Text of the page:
photographer in japan | volume 02 | issue 01 |
The main tuna auction gets underway at Tsukiji at 5.30am. Each of the fish you see here sells for around 800,000Yen or about $8000.
The tails of the tuna are chopped because thatâ€™s the place the buyers check the quality of the fish. This beast was about 4ft long.
Armed with a long-handled blade and a torch, each buyer walks the line of tuna to check the tail-slice for quality and freshness.
The pace of the auction is frenetic. Tourists and camerapeople beware. These folk take no prisoners. They are here for the fish and hate distractions.
One of the auction staff marks up the fish with the name of its buyer, before it is moved away from the auction to be flashfrozen and then cut.
‘It’s going over there...’ The auction foreman directs one of his staff as to where the tuna he is organising need to go next.
The auction almost over, the auctioneerâ€™s bell lsits quiet and idle, ready for work again the next morning.
The last bit of frenetic activity is getting all the fish that have been bought off to be flashfrozen and then delivered to their buyers.
A can of coffee in his pocket, picks in hand, handkerchief on head: this is the archetypal Tsukiji auction worker.
Supremo indeed, this fish would fetch a good few Thousand Dollars. A worker barrows the fish to a cutting, dressing and distribution point.
Hard morning? You betcha! These guys are up early, lumping heavy, frozen fish around and back in bed before mist people are awake.
Heaving a barrow full of frozen fish the last few inches into the loading bay. I followed this fella fall the way across the market. Heavy work. His, not mine.
Fag in mouth, shaving the edges off of a huge slab of tuna that probably weighs-in as about $4000-worth. But donâ€™t worry, nothing goes to waste.....
â€˜Ko, deshouâ€™. Like this.... the tune starts to get processed down into more manageable and affordable chunks.
Wandering Tsukiji can be a truly mouthwatering excercise. Generally I get there way before I would normally have eaten my breakfast.....torture!
It may seem more like the kind of equipment youâ€™d find in a sasmill, but the bandsaw is the preferred method of first cutting the mightily hard, frozen fish.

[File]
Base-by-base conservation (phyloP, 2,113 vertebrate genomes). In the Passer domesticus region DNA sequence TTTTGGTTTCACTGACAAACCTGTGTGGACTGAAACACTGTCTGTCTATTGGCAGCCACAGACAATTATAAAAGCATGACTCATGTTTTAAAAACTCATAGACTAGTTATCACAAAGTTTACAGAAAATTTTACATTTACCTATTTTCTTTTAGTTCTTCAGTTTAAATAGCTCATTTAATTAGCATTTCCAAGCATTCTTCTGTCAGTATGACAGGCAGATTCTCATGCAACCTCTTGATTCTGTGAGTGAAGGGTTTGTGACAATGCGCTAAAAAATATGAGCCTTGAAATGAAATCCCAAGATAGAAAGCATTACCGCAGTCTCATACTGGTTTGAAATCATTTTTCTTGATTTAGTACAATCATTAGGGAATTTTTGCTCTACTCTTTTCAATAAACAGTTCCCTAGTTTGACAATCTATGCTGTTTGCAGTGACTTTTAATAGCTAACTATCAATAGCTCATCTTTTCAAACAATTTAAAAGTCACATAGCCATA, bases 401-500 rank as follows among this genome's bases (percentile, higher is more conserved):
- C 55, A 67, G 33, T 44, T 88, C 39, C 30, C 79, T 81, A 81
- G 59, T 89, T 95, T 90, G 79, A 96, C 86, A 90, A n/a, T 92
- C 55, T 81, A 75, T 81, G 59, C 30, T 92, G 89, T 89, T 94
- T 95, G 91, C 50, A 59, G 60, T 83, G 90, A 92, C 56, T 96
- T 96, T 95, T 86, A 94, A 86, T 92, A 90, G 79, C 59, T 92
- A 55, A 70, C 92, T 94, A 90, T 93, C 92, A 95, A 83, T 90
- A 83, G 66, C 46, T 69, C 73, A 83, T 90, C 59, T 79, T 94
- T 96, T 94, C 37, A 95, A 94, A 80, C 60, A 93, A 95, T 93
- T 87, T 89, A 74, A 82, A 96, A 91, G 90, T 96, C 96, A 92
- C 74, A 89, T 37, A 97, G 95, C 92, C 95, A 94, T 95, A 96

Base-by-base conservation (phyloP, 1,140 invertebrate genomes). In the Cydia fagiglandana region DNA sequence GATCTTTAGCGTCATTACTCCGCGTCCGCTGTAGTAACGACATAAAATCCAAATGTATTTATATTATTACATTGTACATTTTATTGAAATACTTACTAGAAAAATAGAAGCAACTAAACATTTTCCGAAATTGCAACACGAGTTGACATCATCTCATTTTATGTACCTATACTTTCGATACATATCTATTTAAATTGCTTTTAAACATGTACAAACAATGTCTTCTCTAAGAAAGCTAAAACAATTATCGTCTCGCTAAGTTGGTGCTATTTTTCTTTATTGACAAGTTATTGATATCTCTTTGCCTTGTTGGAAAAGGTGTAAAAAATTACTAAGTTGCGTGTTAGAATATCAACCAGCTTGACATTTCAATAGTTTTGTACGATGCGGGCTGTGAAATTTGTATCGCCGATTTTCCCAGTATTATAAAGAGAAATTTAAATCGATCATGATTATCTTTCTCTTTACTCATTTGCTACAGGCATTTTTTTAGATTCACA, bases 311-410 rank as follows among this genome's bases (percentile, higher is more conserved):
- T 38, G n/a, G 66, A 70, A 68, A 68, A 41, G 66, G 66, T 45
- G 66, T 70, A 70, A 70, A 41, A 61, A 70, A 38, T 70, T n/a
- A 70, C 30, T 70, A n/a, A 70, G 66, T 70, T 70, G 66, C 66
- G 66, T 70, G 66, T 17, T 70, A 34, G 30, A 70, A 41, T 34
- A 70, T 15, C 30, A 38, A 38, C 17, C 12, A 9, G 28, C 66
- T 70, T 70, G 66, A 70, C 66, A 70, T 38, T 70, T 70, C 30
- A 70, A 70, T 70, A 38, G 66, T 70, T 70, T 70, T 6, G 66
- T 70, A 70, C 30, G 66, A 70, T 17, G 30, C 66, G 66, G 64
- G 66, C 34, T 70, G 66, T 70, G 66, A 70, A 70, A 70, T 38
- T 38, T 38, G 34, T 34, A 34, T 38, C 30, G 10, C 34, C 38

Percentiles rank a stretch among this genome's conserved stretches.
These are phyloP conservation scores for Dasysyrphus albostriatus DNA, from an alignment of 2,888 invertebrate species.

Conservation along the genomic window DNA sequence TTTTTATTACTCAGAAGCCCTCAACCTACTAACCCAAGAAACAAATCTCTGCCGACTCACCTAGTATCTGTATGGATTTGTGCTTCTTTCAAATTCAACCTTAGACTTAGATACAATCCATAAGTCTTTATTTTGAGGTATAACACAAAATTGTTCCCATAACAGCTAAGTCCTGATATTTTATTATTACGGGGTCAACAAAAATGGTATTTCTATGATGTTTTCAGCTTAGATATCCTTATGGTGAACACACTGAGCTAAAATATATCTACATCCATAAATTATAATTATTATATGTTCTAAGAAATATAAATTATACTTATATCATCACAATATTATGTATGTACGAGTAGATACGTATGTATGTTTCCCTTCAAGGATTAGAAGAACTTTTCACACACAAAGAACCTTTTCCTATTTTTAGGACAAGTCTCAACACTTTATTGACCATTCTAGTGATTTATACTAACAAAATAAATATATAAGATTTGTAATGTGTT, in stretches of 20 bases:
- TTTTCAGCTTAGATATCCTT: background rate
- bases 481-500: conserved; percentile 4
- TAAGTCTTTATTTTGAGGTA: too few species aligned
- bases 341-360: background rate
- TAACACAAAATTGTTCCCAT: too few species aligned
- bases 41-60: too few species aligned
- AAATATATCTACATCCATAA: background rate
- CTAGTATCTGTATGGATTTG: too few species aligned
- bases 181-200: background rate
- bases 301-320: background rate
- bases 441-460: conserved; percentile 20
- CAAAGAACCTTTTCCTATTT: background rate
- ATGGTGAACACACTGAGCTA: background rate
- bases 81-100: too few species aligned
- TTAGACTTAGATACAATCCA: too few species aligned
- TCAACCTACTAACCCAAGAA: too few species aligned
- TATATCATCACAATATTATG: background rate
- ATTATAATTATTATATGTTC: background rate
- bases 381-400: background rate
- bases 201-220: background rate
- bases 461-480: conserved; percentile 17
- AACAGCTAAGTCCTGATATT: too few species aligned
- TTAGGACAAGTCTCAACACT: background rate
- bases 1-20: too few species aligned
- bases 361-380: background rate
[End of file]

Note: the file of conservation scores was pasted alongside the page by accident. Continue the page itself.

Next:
Chopping the huge lengths of fish into the sorts of sized chunks that restaurants will buy. Itâ€™s the first job once the carcasses arrive with the stallholders.
Much beauty to be found in Tsukiji: the colour, the texture and the smells. A full-frontal assault on all the senses... and all before breakfast-time.
Glowing red, this piece of tuna all cut and prepared - will soon find its way onto the desk of a sushi-master somewhere.
You can almost feel the purchase this chap is putting on that huge, long knife as he cuts this whole tuna in half. Itâ€™s an art, making sure waste is minimized.
‘Off with the head!’ Not a single piece of the tuna gets wasted. Heads will get used for stock or one of a half-dozen other things. The tuna’s final journey.
Cut, sliced, priced and waiting to be bought. This fine piece of maguro - tuna - awaits its buyer on one of the many stalls in the main marketplace.
I bet this old boy has some stories to tell. I watched him repeatedly haul boxes across the market the entire morning. Retirement? Whatâ€™s that?
This photo does little justice towards describing the ballet the traffic directors at Tsukiji enact in their attempt to tame the melee of the market.
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Even in the streets of a fishmarket, one can find a little glamour. Out doing some early shopping, this lady cut quite a dash as she walked on by.
‘It was THIS big, honestly!’ Two of Tsukiji’s cooks wander down the street during a cigarette break. We may never know about the one that got away....
No, heâ€™s not directing aircraft into their parking bays, rather dishing-out free fans on a very hot, humid July day at Tsukiji. Life-saving work, I assure you.
The bustling streets are one of the things I love the most about Tsukiji and I have a favourite spot to watch the action. Never a dull moment. Lots of faces to watch.
Alfie Goodrich is a professional photojournalist living in Tokyo. In this issue of his own magazine, he explores the world-renowned Tsukiji...